Is My Dog Suffering From Dog Asthma? What To Look Out For
While this condition is more prevalent in felines, if you want to know, can dogs get asthma? The answer is, yes.
Allergies are common in dogs and canine asthma is one of them, triggered by many environmental factors. It poses the same if not similar risks and symptoms to that in humans.
If you’re ever unlucky enough to know what asthma feels like you’ll understand how uncomfortable and life-threatening it could be without the correct intervention. Hence, it’s important that as owners, we’re aware of what to look out for.
Fear not, asthma in dogs can be managed and can become a part of your daily routine. I’ve put together a list of the main symptoms and what you can do to help diagnose and discover the correct treatment for your perfect pooch.
Does My Dog Have Asthma? The Symptoms
Many vets refer to it as bronchitis, and it’s most common between dogs’ mid to older age. If left untreated, it could lead to permanent damage.
You may be wondering what a dog with asthma sounds like. To help you out, check out this asthma in dogs video.
If you suspect your dog has asthma, here are some of the tell-tale signs you should be looking out for.
Trouble breathing is one of the most common symptoms of a dog with asthma. This condition causes your dog’s respiratory system to spasm and contract. Hence, it’s no wonder your dog may be gasping or panting heavily.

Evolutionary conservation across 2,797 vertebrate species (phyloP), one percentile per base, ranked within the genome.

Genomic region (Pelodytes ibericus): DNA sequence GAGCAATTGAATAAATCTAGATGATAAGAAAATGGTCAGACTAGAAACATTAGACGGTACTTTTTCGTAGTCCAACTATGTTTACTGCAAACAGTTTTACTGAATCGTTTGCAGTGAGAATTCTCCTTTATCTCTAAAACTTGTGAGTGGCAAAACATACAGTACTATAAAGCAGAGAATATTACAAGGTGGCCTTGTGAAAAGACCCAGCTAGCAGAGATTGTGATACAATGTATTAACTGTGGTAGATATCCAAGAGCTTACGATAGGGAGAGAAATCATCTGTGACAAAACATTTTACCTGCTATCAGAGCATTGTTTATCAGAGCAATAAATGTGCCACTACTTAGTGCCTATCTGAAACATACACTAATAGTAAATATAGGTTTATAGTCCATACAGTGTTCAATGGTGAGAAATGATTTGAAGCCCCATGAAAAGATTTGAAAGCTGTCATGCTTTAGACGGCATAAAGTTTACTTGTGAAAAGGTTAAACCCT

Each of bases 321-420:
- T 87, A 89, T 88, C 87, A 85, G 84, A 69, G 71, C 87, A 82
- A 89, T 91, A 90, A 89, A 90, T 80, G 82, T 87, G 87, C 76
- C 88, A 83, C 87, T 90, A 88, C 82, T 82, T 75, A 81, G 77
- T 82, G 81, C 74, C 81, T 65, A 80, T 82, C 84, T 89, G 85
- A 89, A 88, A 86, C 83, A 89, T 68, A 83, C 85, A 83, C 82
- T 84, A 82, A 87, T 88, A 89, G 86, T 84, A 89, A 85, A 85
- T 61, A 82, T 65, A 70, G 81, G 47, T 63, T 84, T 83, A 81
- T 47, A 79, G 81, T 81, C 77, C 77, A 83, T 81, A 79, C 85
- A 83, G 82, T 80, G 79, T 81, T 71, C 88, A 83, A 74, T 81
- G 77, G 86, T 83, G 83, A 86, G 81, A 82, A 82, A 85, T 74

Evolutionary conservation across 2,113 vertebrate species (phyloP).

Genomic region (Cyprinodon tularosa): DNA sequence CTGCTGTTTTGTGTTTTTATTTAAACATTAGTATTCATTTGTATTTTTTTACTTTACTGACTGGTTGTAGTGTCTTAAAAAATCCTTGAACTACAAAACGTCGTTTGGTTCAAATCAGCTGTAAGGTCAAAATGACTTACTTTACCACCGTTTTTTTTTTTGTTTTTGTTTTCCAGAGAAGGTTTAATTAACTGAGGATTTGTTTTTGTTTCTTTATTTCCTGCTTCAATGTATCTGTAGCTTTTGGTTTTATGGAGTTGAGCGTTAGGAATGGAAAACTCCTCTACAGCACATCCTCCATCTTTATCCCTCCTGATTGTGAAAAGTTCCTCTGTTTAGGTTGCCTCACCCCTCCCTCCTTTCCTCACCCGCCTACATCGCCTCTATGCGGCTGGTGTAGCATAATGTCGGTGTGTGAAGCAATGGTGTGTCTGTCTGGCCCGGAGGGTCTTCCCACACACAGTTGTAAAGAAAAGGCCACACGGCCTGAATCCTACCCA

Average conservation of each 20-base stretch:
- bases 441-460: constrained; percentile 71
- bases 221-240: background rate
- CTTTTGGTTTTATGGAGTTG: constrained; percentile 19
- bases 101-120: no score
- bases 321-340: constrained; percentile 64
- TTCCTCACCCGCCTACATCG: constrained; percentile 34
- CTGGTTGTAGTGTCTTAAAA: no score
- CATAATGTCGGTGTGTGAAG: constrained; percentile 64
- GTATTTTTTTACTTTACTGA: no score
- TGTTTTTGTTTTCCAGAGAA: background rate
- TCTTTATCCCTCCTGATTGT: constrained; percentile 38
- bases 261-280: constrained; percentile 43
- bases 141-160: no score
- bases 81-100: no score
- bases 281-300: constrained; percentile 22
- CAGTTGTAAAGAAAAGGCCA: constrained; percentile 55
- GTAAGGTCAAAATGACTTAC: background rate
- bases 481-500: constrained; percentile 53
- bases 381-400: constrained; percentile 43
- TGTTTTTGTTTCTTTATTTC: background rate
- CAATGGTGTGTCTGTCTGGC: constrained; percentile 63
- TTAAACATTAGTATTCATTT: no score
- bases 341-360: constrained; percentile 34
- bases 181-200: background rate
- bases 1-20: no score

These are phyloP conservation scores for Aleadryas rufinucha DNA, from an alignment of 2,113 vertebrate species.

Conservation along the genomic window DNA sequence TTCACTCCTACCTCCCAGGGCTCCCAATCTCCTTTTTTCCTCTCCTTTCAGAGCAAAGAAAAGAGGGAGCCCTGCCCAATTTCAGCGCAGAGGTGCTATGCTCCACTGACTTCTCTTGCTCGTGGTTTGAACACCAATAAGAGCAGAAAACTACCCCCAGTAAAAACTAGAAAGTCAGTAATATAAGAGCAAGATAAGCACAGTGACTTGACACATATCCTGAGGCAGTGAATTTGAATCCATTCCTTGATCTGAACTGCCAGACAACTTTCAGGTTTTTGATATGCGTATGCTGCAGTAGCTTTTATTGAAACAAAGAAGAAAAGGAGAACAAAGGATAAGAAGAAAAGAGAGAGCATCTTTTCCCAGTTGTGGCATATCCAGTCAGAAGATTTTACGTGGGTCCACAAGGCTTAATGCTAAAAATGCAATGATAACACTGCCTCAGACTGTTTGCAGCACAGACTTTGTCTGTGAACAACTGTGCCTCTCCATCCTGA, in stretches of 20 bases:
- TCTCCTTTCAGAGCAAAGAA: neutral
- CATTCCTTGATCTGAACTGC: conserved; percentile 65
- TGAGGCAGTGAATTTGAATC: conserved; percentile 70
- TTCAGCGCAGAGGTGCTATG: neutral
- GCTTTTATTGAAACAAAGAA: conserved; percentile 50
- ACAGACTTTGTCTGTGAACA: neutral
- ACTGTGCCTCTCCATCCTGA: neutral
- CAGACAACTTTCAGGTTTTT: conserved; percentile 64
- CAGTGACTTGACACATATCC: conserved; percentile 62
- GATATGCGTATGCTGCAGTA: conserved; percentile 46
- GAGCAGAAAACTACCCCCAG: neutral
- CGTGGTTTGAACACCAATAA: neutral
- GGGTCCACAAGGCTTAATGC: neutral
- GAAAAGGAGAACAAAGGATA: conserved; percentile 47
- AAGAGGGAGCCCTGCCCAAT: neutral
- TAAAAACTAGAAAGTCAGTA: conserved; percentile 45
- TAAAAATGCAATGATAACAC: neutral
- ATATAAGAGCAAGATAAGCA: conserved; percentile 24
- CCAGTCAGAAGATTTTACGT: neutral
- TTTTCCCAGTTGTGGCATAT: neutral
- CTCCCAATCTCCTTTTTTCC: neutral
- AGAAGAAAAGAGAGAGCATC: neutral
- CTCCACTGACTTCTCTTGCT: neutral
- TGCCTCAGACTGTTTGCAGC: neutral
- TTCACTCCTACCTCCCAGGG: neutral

If your pup’s breathing seems labored, it’s not the time to panic. A trip to the vets will help settle your fears.
Remember, there could be several reasons why they’re struggling — asthma is not the only cause for this reaction. Dog allergies and asthma often go hand in hand.
This is the biggest warning sign of puppy asthma! If your dog has developed a persistent cough, alarm bells should be ringing. Asthmatic coughs can appear over time or suddenly. It’s your dog’s way of clearing their airway to enable more oxygen to enter their lungs.
If you’ve ever had a coughing fit yourself, you can understand and sympathize with your pooch at how frightening this can be. Don’t ignore this symptom.
Another trait of asthma in dogs is the wheeze. This can be the first indicator that alerts you to the very fact your dog is struggling. A wheeze occurs when your dogs’ airways become compromised. The oxygen has a narrow path to reach the lungs, and it can present itself as a wheezing sound.
If you notice this, consult your vet immediately — it’s proof your dog is struggling to breathe.
Loss of Energy and Appetite
If your dog has displayed any of the symptoms above it may be paired with a loss of energy or appetite.
Have you ever gone for a run when you’re struggling to breathe? The simple answer is no!
If your dog is having difficulties, you’ll notice very quickly that they will become lethargic. This is because they’re using up all their energy to focus on breathing.
The same goes for their appetite, all their attention is on getting oxygen into their lungs. Hence, they may go off their food as a result.